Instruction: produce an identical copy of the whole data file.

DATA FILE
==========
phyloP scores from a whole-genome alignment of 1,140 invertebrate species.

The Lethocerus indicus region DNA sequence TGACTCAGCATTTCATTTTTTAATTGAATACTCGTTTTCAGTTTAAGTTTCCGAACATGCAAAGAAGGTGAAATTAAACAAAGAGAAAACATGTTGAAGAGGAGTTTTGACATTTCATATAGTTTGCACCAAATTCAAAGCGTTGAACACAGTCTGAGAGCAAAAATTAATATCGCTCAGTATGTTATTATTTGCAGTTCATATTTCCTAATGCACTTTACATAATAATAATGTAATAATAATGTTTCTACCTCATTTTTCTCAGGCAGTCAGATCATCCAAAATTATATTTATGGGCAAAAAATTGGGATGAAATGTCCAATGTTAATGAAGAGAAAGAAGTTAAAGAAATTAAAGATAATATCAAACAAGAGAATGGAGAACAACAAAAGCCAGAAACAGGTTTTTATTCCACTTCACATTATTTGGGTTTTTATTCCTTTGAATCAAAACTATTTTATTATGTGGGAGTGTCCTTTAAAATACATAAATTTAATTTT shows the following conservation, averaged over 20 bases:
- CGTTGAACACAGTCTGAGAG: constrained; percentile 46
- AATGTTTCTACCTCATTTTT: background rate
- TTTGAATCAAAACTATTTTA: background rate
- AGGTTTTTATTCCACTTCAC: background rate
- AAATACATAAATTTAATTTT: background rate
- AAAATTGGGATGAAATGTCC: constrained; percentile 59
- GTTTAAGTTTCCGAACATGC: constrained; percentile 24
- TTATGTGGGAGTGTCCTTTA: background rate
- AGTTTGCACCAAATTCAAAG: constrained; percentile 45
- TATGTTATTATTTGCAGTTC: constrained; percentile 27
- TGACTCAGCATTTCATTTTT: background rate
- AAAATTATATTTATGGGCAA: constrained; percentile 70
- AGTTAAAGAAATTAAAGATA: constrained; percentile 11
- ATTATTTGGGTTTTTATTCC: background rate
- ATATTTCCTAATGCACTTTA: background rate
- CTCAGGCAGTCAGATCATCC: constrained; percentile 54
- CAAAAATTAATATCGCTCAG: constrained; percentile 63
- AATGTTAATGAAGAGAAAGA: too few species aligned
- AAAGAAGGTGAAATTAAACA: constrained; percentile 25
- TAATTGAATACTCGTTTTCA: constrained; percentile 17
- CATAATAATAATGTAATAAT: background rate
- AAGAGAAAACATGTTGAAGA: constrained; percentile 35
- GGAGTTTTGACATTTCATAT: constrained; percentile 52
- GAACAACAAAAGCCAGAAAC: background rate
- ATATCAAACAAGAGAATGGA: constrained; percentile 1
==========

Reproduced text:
phyloP scores from a whole-genome alignment of 1,140 invertebrate species.

The Lethocerus indicus region DNA sequence TGACTCAGCATTTCATTTTTTAATTGAATACTCGTTTTCAGTTTAAGTTTCCGAACATGCAAAGAAGGTGAAATTAAACAAAGAGAAAACATGTTGAAGAGGAGTTTTGACATTTCATATAGTTTGCACCAAATTCAAAGCGTTGAACACAGTCTGAGAGCAAAAATTAATATCGCTCAGTATGTTATTATTTGCAGTTCATATTTCCTAATGCACTTTACATAATAATAATGTAATAATAATGTTTCTACCTCATTTTTCTCAGGCAGTCAGATCATCCAAAATTATATTTATGGGCAAAAAATTGGGATGAAATGTCCAATGTTAATGAAGAGAAAGAAGTTAAAGAAATTAAAGATAATATCAAACAAGAGAATGGAGAACAACAAAAGCCAGAAACAGGTTTTTATTCCACTTCACATTATTTGGGTTTTTATTCCTTTGAATCAAAACTATTTTATTATGTGGGAGTGTCCTTTAAAATACATAAATTTAATTTT shows the following conservation, averaged over 20 bases:
- CGTTGAACACAGTCTGAGAG: constrained; percentile 46
- AATGTTTCTACCTCATTTTT: background rate
- TTTGAATCAAAACTATTTTA: background rate
- AGGTTTTTATTCCACTTCAC: background rate
- AAATACATAAATTTAATTTT: background rate
- AAAATTGGGATGAAATGTCC: constrained; percentile 59
- GTTTAAGTTTCCGAACATGC: constrained; percentile 24
- TTATGTGGGAGTGTCCTTTA: background rate
- AGTTTGCACCAAATTCAAAG: constrained; percentile 45
- TATGTTATTATTTGCAGTTC: constrained; percentile 27
- TGACTCAGCATTTCATTTTT: background rate
- AAAATTATATTTATGGGCAA: constrained; percentile 70
- AGTTAAAGAAATTAAAGATA: constrained; percentile 11
- ATTATTTGGGTTTTTATTCC: background rate
- ATATTTCCTAATGCACTTTA: background rate
- CTCAGGCAGTCAGATCATCC: constrained; percentile 54
- CAAAAATTAATATCGCTCAG: constrained; percentile 63
- AATGTTAATGAAGAGAAAGA: too few species aligned
- AAAGAAGGTGAAATTAAACA: constrained; percentile 25
- TAATTGAATACTCGTTTTCA: constrained; percentile 17
- CATAATAATAATGTAATAAT: background rate
- AAGAGAAAACATGTTGAAGA: constrained; percentile 35
- GGAGTTTTGACATTTCATAT: constrained; percentile 52
- GAACAACAAAAGCCAGAAAC: background rate
- ATATCAAACAAGAGAATGGA: constrained; percentile 1